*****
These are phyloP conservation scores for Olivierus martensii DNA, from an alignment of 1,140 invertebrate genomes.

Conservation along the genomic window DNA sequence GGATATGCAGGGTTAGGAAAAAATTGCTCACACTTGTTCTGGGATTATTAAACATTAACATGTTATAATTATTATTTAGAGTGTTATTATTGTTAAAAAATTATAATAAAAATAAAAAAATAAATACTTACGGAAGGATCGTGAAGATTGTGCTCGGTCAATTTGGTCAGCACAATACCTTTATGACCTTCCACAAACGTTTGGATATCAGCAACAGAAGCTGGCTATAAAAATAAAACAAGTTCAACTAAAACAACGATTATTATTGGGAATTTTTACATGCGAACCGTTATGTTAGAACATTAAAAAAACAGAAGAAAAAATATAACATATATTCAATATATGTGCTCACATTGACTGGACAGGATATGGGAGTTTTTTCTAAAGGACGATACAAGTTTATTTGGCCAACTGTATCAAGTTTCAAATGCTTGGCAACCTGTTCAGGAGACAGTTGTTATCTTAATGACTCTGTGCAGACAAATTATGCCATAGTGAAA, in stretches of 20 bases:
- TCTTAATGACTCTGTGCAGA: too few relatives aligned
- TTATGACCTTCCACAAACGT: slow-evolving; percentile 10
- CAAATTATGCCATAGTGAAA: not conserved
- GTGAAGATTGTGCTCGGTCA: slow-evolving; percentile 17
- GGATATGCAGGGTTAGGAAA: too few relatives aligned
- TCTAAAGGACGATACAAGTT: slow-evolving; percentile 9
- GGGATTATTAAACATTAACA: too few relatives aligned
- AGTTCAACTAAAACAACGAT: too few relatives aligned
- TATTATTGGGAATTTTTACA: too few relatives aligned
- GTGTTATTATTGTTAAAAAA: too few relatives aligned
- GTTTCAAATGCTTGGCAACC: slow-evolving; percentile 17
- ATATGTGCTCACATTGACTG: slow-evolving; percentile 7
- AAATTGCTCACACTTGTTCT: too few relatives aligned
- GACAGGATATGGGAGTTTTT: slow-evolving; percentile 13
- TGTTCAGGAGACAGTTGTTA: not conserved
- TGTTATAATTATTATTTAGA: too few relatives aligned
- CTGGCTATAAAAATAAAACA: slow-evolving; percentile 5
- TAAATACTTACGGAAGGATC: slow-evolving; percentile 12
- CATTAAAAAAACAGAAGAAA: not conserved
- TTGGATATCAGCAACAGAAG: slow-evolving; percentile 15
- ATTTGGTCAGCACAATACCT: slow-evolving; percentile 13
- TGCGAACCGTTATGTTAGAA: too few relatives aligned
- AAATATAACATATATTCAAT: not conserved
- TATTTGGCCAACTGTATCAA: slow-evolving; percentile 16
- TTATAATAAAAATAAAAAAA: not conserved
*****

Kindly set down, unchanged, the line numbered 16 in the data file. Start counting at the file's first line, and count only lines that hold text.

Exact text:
- GACAGGATATGGGAGTTTTT: slow-evolving; percentile 13